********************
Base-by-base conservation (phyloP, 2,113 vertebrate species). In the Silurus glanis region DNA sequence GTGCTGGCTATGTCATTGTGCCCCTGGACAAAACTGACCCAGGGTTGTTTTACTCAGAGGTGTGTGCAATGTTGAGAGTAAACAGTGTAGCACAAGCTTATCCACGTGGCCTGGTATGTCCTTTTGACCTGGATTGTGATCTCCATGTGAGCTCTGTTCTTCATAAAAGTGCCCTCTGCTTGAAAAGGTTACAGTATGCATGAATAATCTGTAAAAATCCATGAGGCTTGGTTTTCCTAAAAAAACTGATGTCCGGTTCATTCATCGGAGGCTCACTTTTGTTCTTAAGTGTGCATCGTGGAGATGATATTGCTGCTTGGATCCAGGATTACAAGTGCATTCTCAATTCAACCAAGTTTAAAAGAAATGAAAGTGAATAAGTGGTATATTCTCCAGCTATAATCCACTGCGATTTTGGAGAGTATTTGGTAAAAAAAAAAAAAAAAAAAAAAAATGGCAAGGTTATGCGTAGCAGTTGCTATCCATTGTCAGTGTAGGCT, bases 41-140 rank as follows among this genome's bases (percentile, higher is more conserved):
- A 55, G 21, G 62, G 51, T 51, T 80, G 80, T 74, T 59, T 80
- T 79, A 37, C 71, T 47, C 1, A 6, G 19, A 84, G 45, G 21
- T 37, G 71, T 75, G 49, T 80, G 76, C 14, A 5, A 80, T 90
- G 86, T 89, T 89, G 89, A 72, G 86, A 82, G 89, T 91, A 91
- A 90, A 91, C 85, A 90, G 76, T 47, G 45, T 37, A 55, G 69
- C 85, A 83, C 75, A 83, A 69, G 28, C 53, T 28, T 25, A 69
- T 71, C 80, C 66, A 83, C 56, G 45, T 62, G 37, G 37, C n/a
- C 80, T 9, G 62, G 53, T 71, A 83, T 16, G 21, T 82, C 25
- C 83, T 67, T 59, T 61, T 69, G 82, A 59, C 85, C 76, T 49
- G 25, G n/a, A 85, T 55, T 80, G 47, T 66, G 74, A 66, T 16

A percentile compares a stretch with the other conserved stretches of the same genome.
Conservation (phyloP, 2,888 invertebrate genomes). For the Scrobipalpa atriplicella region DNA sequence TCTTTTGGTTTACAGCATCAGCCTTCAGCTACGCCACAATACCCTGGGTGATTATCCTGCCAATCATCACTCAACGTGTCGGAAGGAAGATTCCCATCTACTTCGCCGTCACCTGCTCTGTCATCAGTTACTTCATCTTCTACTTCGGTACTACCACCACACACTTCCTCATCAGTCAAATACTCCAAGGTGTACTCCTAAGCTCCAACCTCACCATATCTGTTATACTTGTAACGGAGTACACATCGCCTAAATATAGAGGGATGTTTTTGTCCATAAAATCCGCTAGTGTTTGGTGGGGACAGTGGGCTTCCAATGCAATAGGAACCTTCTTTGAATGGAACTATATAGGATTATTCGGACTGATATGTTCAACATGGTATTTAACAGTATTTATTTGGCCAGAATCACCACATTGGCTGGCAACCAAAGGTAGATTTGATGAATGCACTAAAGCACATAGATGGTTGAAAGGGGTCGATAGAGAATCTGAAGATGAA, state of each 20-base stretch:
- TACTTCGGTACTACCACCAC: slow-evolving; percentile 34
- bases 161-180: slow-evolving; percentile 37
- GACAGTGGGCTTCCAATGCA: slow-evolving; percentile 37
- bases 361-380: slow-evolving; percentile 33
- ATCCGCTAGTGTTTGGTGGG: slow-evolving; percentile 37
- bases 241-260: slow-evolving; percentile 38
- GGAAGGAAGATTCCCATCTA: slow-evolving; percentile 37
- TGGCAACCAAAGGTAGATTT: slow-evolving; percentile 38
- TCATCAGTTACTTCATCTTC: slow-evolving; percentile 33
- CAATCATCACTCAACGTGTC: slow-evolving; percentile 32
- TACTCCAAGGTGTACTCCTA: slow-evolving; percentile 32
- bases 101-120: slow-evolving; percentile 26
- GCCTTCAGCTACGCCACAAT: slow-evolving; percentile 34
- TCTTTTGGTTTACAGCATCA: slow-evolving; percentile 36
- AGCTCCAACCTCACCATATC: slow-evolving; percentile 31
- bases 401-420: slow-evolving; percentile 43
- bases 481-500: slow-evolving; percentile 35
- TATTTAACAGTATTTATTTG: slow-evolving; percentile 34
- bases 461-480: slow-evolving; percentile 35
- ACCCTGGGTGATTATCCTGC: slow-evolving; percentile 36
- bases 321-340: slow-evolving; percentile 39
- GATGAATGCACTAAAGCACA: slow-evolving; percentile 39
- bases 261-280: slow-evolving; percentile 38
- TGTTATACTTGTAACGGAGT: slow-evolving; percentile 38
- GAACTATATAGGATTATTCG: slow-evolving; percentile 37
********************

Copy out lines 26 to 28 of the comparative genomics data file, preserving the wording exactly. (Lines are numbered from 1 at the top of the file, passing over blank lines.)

- GCCTTCAGCTACGCCACAAT: slow-evolving; percentile 34
- TCTTTTGGTTTACAGCATCA: slow-evolving; percentile 36
- AGCTCCAACCTCACCATATC: slow-evolving; percentile 31